The defining characteristics of a common cold
The common cold is caused by a virus that impacts one’s respiratory system such as the nose. In total, there are approximately two hundred viruses that result in a cold, which makes it difficult for a person to recognize the illness immediately. In a lot of cases, the common cold is not viewed as a grave concern, but are typically eliminated in several days. Small children below age three are more likely to catch a cold rather than older people because of their still developing immune systems.
How colds are spread
In many cases, colds are spread through the surrounding air. For example, if a person with a cold cough or sneezes near another person, then it is highly likely that the virus can be transmitted to another. Furthermore, colds can be spread by skin contact where one comes into contact with the virus and touches his or her mouth, eyes, or nose. The cold virus enters this way. In schools and public places, colds are most common due to the large number of children around these areas. Furthermore, in most cases the cold virus can survive for up to eighteen hours, thereby allowing for easy transmission from person to person.
- Irritated and painful throat
- Regular and irritating coughs
- Increased body temperature
- Runny nose and sneezing
- Nasal congestion
In a lot of cases, these conditions may remain for close to ten days, but the period will vary depending on how strong one’s immune system reacts. Consult a doctor if the child has high temperature and runny nose.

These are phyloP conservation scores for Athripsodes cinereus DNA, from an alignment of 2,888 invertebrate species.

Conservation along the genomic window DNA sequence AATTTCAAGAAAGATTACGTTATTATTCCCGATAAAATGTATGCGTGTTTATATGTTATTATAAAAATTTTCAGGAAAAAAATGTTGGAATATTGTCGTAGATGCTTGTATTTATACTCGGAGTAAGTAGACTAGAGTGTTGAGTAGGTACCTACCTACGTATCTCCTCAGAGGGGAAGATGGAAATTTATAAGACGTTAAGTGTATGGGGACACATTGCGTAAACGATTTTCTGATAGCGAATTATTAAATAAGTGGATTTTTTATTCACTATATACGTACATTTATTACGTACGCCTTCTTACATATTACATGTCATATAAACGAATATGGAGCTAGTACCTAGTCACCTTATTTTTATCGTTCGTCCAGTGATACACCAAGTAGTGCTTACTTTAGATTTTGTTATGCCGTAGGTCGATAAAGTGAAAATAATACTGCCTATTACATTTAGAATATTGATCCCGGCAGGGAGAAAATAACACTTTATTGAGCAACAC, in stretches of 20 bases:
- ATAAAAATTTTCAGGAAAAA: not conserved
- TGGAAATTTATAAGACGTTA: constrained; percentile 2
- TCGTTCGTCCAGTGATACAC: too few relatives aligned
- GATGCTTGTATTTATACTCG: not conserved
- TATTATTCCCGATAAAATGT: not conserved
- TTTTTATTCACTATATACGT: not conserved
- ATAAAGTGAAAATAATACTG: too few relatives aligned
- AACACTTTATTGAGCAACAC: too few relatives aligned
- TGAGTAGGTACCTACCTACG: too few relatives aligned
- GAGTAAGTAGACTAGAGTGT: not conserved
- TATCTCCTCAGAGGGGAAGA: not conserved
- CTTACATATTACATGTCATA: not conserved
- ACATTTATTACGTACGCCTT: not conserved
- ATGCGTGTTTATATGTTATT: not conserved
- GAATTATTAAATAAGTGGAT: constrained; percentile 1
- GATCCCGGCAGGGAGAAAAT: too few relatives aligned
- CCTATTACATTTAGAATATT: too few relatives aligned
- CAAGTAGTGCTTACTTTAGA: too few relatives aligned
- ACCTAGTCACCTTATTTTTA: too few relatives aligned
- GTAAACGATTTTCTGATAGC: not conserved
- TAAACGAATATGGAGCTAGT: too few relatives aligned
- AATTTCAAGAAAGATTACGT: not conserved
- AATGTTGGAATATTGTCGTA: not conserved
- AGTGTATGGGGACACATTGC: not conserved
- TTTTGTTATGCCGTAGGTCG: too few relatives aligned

Talk to your family doctor
On many occasions, people who experience a cold try to heal themselves rather than visiting their doctor. Individuals with another serious illness should always consult their doctor whenever they have a cold. Small children aged 3 and under should undergo assessment by a doctor for signs of chest infections.
See a doctor for the following reasons:
- Severe trouble with natural breathing
- Bad headaches that worsen
- Worsening fever despite regular medication use
- Consistent vomiting throughout the day or night
Unfortunately, there are no particular medicines or drug therapy that cure colds. Some have advocated that the best way to manage a cold is to consume plenty of liquids while ensuring enough rest. Furthermore, there exist specific kinds of medicines that one may discuss with their doctor about, which hold promise in treating symptoms. This is especially true for children who suffer from colds. Use any kind of common pain medication within reason to help manage the effects of a cold.
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